Can Early Exposure to BPA Damage Enamel?By Abigail Pfeiffer on June 18, 2013 | 0 comments
A recent press release suggests that teeth can be affected by bisphenol A (BPA). This is based on the conclusions of work carried out by the research team led by Ariane Berdal of the Université Paris-Diderot and Sylvie Babajko, Research Director at Inserm Unit 872 "Centre des Cordeliers."
The researchers have shown that the teeth of rats treated with low daily doses of BPA could be damaged. Analysis of the damage shows numerous characteristics that are common with a recently identified pathology of tooth enamel that affects roughly 18 percent of children between the ages of six and eight.
These results have been published in the American Journal of Pathology.
Bisphenol A is a chemical compound used in the composition of plastics and resins. It is used for example to manufacture food containers such as bottles or babies' bottles. Recent studies have shown that this industrial compound has adverse effects on the reproduction, development and metabolism of laboratory animals. It is strongly suspected of having the same effects on humans.
As the release states, this effect has also been observed within a development window of no more than 30 days post-birth in rats, thus demonstrating a range of sensitivity to exposure.
Analysis of these teeth showed numerous characteristics that are common with a tooth enamel pathology known as MIH (Molar Incisor Hypomineralization) that selectively affects first molars and permanent incisors. Children affected by this pathology present with teeth that are hypersensitive to pain and liable to cavities. It is interesting to note that the period during which these teeth are formed (the first years of life) correspond to the period during which humans are most sensitive to bisphenol A.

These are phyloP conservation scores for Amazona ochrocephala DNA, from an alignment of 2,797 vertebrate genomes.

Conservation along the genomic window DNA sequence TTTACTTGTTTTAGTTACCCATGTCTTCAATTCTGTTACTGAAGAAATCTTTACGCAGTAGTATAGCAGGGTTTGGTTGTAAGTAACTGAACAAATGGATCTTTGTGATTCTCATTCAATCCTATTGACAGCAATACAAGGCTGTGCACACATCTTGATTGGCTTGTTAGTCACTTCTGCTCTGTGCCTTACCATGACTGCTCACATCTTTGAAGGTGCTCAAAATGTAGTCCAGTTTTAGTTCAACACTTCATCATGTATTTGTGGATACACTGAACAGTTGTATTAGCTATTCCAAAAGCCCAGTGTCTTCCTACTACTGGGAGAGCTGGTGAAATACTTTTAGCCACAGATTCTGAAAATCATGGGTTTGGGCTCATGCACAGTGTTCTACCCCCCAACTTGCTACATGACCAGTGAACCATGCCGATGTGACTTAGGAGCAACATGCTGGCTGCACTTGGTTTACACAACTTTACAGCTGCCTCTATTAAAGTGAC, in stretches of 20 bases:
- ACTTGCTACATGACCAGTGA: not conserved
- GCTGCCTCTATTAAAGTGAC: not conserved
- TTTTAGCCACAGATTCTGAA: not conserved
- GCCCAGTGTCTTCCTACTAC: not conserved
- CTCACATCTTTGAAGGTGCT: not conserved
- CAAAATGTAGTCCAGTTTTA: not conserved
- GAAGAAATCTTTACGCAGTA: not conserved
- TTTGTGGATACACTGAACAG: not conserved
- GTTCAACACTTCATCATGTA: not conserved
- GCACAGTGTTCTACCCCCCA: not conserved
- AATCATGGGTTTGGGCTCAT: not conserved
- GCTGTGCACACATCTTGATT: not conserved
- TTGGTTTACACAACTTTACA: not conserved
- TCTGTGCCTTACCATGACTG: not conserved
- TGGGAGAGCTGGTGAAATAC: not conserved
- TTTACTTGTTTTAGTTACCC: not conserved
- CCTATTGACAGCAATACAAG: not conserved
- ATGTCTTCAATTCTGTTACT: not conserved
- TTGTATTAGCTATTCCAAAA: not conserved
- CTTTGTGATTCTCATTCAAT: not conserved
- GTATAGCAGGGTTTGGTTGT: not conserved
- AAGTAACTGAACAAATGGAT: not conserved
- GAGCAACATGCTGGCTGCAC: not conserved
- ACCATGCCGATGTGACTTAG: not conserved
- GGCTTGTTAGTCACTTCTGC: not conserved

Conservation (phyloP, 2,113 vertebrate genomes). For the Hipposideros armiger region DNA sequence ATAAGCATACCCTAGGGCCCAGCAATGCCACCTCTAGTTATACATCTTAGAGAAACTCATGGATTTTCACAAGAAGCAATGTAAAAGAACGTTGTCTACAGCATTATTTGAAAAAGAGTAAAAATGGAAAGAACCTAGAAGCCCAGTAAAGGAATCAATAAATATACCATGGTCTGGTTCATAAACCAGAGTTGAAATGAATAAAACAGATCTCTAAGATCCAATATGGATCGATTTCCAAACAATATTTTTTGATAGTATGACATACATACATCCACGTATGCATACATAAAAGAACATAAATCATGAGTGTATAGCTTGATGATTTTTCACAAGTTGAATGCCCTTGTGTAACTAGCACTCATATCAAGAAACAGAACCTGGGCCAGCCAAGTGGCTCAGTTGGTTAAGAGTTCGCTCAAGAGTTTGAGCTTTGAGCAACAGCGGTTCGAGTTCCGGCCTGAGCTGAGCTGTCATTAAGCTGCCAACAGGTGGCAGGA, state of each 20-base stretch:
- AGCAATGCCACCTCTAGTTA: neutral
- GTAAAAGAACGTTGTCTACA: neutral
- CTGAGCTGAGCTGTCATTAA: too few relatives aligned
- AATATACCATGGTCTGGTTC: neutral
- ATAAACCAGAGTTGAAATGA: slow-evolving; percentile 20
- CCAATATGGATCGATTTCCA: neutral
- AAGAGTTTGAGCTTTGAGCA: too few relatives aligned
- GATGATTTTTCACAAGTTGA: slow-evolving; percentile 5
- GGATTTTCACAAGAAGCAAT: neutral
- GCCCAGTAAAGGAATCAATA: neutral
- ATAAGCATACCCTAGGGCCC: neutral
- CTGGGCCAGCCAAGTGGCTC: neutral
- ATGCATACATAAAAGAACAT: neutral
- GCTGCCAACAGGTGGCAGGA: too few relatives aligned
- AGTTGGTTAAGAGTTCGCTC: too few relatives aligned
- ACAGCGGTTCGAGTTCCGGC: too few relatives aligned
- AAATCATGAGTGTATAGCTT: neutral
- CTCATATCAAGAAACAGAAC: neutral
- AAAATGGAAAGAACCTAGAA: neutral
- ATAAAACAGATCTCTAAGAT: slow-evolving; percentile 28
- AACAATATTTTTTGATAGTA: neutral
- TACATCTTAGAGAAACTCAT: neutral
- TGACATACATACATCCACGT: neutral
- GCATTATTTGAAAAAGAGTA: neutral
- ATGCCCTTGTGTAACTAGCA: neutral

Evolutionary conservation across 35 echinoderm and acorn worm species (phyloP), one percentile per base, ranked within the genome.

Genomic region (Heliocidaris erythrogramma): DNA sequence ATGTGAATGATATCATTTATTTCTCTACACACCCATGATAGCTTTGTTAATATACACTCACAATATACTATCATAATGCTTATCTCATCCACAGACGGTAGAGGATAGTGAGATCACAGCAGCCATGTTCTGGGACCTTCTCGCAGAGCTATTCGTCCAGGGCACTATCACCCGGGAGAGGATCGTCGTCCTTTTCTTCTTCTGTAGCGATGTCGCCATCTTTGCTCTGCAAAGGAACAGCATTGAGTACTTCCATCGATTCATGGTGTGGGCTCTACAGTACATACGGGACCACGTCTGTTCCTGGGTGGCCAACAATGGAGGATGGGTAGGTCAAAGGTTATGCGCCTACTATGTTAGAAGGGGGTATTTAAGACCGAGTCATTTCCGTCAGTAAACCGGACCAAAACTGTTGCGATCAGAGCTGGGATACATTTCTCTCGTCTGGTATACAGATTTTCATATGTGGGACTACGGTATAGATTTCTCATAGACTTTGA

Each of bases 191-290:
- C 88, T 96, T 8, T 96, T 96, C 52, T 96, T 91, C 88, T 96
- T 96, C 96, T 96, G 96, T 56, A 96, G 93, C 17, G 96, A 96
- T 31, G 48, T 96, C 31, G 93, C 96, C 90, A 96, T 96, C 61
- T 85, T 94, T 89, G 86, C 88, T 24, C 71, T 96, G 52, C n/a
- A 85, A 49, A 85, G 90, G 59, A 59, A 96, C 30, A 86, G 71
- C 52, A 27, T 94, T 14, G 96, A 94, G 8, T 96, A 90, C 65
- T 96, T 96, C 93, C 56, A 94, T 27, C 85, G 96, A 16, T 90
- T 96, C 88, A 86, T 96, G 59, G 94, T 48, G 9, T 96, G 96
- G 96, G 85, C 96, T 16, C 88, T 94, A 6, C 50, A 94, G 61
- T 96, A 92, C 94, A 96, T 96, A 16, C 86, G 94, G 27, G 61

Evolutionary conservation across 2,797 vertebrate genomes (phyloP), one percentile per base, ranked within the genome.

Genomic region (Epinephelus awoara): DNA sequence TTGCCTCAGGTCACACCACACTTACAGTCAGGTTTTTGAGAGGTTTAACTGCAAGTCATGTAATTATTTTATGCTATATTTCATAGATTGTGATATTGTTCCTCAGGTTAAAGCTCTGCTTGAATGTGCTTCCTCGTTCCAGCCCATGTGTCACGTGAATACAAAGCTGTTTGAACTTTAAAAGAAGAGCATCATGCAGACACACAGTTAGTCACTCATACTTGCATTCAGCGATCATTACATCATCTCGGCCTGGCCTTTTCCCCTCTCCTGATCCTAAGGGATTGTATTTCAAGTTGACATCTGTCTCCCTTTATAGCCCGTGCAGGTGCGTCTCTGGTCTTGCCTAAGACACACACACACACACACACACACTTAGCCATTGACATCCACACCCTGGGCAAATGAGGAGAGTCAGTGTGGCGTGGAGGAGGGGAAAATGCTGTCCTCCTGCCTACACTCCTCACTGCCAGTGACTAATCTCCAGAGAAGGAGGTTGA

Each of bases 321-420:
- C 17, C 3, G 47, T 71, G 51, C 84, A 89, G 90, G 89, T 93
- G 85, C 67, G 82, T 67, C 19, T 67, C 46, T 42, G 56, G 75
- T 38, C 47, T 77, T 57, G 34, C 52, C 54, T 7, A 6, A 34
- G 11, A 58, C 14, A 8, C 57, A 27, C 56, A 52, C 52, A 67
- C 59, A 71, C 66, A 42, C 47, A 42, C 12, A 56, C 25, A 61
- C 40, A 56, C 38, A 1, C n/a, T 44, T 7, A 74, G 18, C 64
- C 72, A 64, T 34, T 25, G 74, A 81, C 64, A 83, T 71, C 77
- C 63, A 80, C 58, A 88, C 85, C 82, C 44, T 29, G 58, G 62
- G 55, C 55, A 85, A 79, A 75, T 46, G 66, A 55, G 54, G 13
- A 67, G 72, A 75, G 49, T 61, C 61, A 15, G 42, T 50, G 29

Among the earliest observations made was the appearance of "white marks" on the incisors of rats treated with endocrine disruptors, one of which was bisphenol A (BPA). The researchers decided to define the characteristics of incisors of rats treated with low doses of BPA and to compare these with the characteristics of teeth in humans suffering from MIH.
Macroscopic observation of marks on both series of teeth showed similarities, in particular fragile and brittle enamel. Microscope observation of the enamel showed a significant reduction of the Ca/P and the Ca/C ratios in affected teeth. This leads to mineral depletion, making the teeth more fragile and more liable to cavities.
Finally, analysis of the proteins present in the tooth matrix of rats showed an increased quantity of enamelin, a key protein for enamel formation, and a buildup of albumin leading to hypomineralization. Analysis of the expression of key enamel genes highlighted two BPA target genes: enamelin and kallicrein 4.
According to Babajko, "Insofar as BPA has the same mechanism of action in rats as in men, it could also be a causal agent of MIH."